Reports: DNI252378-DNI2: Stable Vanadium Isotopes in Crude Oils and Their Source Rocks: A New Tool to Understand the Processes Governing Petroleum Generation

Sune Nielsen, PhD, Woods Hole Oceanographic Institution

The aim of this project is to establish the utility of using vanadium isotope measurements in crude oils and associated organic rich sediments to provide a host of information about processes associated with petroleum formation.

The first year of the project has seen significant analytical challenges that were unexpected based on previous efforts of the PI while at a different institution (University of Oxford, UK). Specifically, we have found that the mass spectrometer we utilize at Woods Hole (Thermo Finigan Neptune; the most common mass spec used by isotope (geo)chemists globally) generates significant interferences on vanadium from sulfur oxide molecules that have almost the same atomic mass as the two vanadium isotopes. Attempts to correct for these interferences have proven difficult, and no consistent results could be obtained when implementing these corrections.

Based on collaboration with colleagues at Imperial College London, UK, we have discovered that the other commercially available mass spectrometer (Nu Plasma) does not produce these interferences, which is the reason why the vanadium isotope method works well when using the latter instrument even if some sulfur is present in samples.

The problems relating to sulfur oxide interferences can be overcome by quantitatively removing sulfur from samples prior to introducing them into the mass spectrometer. We have spent the major portion of the first year testing various protocols aimed at separating sulfur from our samples. These protocols include equilibrating the sample with a special Nobias ion exchange resin at different pH, precipitating the sulfur as barium sulfate, and passing samples through an anion exchange resin (AG1x8) column at various hydrochloric acid molarities. We have found that by far the most efficient sulfur removal method is to dissolve samples in dilute hydrochloric acid (0.01M) and pass them through an anion exchange column. This procedure quantitatively removes all sulfur, thus eliminating any sulfur oxide interferences on vanadium.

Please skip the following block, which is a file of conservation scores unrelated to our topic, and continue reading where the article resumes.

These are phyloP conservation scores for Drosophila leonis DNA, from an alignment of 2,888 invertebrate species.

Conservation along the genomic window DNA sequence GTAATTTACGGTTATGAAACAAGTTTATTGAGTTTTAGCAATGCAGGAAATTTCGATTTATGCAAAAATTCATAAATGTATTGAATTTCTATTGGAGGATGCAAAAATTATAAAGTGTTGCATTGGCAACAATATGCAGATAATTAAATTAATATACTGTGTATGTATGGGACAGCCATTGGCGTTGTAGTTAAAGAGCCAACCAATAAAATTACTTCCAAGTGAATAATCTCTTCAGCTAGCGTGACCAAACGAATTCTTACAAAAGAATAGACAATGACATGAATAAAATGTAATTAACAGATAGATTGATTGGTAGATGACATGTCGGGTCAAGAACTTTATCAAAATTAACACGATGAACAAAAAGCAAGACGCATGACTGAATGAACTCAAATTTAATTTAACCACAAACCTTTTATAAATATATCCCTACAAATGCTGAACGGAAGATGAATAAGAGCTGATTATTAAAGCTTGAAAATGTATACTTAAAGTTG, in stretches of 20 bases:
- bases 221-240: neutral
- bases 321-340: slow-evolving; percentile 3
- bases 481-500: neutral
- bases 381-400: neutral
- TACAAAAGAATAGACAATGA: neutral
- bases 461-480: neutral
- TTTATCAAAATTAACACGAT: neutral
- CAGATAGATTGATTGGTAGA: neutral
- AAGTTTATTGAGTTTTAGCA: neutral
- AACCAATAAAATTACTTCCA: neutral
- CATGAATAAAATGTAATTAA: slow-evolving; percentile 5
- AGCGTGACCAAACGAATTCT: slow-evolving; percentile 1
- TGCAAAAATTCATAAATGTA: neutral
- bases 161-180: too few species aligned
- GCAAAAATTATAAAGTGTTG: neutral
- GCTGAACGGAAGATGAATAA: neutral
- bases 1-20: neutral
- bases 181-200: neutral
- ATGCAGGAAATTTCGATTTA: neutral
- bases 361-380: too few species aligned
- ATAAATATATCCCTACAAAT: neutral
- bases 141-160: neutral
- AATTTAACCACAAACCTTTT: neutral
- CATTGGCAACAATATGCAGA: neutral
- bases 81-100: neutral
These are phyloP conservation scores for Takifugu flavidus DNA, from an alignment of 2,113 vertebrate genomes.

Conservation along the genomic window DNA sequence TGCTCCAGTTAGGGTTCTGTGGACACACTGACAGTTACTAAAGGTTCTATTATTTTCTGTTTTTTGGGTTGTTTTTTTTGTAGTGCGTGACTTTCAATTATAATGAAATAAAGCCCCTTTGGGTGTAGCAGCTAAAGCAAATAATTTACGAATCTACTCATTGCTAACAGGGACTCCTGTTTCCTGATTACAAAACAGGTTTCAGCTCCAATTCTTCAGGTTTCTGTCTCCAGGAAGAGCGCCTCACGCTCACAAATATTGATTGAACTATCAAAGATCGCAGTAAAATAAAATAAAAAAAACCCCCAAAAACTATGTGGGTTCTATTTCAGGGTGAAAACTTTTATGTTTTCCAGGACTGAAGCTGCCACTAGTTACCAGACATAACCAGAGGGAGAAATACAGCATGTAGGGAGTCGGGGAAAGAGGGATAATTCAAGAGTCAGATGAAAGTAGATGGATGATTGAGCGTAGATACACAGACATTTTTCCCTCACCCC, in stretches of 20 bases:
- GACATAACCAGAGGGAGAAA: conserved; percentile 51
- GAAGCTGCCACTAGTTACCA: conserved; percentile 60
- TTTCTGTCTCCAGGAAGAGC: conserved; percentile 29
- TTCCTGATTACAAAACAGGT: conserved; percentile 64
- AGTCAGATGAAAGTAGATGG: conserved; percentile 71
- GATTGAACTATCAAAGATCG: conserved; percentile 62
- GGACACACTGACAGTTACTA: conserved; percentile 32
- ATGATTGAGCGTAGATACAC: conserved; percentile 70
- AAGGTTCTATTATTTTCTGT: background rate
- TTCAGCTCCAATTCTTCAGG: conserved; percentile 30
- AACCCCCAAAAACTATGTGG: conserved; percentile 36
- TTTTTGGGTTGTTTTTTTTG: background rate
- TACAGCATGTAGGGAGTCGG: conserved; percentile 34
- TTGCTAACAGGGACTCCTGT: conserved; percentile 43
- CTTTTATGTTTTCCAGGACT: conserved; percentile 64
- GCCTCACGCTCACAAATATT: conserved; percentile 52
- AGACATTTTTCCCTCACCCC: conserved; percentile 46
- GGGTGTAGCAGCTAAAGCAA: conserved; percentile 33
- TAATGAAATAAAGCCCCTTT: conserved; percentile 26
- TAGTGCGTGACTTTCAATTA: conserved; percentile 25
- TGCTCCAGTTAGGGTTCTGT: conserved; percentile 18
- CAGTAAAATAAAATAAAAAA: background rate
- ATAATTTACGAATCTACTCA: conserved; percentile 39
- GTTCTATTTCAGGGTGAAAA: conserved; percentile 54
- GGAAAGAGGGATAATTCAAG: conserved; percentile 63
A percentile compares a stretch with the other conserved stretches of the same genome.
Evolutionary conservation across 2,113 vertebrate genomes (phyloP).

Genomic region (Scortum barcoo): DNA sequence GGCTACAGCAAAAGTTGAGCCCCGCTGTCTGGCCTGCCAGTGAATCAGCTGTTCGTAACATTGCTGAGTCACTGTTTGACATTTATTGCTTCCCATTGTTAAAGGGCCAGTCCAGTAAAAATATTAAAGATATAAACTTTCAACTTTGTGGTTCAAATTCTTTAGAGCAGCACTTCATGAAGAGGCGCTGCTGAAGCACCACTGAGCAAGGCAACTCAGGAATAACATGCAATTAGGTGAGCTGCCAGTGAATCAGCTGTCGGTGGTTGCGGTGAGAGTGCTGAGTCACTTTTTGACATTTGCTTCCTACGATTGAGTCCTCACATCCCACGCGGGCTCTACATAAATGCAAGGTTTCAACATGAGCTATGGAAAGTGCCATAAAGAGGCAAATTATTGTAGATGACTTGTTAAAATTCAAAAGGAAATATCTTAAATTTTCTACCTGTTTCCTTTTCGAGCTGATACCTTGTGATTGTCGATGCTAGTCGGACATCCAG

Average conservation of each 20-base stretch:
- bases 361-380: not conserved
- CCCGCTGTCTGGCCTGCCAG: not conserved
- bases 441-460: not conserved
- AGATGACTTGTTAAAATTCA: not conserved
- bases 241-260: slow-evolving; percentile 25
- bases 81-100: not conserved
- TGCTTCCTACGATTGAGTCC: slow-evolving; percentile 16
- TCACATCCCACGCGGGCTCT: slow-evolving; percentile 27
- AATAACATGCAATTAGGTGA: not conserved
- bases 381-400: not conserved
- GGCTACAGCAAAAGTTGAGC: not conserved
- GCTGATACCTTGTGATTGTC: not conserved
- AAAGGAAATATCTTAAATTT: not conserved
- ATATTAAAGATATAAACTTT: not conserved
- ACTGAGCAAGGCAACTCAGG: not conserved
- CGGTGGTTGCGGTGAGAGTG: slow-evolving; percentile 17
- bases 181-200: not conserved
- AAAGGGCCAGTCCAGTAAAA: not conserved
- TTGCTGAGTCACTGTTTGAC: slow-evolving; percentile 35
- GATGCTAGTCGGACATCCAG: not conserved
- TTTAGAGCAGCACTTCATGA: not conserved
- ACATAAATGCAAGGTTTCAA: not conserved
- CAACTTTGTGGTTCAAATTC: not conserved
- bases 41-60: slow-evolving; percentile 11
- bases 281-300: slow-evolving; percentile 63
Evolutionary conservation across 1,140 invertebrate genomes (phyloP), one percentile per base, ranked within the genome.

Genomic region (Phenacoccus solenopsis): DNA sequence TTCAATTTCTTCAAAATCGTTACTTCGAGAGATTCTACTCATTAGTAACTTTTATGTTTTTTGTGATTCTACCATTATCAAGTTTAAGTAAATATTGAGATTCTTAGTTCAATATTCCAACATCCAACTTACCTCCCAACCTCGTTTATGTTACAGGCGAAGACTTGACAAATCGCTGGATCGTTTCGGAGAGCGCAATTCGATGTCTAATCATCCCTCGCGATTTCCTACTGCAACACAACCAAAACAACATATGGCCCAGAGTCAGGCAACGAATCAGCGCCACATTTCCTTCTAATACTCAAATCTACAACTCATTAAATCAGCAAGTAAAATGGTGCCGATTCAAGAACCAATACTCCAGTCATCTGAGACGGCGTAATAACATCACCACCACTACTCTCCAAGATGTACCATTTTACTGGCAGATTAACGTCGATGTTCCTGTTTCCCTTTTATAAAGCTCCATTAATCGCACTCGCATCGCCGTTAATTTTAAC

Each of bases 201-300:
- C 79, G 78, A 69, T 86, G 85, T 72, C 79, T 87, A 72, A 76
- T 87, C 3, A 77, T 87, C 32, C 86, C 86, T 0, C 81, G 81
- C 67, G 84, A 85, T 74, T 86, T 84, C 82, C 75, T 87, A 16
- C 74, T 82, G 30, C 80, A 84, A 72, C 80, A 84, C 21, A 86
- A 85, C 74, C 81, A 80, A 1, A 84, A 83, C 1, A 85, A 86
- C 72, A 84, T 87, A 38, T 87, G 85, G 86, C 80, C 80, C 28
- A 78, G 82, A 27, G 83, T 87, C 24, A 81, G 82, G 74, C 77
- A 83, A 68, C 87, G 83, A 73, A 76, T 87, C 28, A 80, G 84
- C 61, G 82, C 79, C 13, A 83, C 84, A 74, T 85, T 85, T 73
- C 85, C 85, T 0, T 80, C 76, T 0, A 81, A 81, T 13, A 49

Subsequent to this advance, we have also discovered that many of the plastic receptacles in our laboratory emit minor amounts of sulfur when immersed in acid and therefore have contaminated many of our acids and standards with sulfur. This sulfur contamination precludes production of reliable vanadium isotope measurements. From our preliminary investigation it appears that Teflon does not emit any appreciable sulfur, we have therefore been forced to replace all non-teflon plastic ware used for vanadium chemistry. At present we have completed the replacement of plastic ware, which we are confident will now allow us to proceed with vanadium isotope measurements of crude oils and organic rich sediments.

PI Nielsen and postdoctoral fellow Dr. Indra Sen, who has been supported by the grant, have primarily conducted the technical developments described above. The experience gained from these method advances is not only critical to the present project, but will serve all future studies of vanadium isotopes when using a Thermo Finnigan Neptune mass spectrometer. Because this is the most commonly used mass spec by isotope (geo)chemists worldwide, it is crucial to document the specific procedures necessary to generate reliable data for this instrument. We expect to prepare a manuscript in the coming year that outlines these techniques.

The funds allocated by ACS PRF have been exceptionally important as they have allowed PI Nielsen and Postdoctoral fellow Dr. Sen to not only perform vital method development, but also for the first time conduct independent research on petroleum formation and organic rich sediments.

Unfortunately, it has not been possible to obtain additional funds for the continuation of the 8-month postdoctoral appointment of Dr. Sen funded by ACS PRF. Dr. Sen has instead returned home to India, where he has secured a faculty position at the Indian Institute of Technology at Bhubaneswar (IIT-BBS). While it would have been ideal for the project that Dr. Sen could have continued his successful method development at WHOI, his new position at IIT-BBS will allow him to further develop the research he started at WHOI on vanadium isotopes. He intends to keep strong ties with WHOI and we have planned for him to return as a visiting scientist in the summer of 2014. The funds from ACS PRF therefore have provided not only an important springboard for a young scientist, but also given PI Nielsen and WHOI as an institution an opportunity to form new collaborations with a high-ranking institution in a developing country.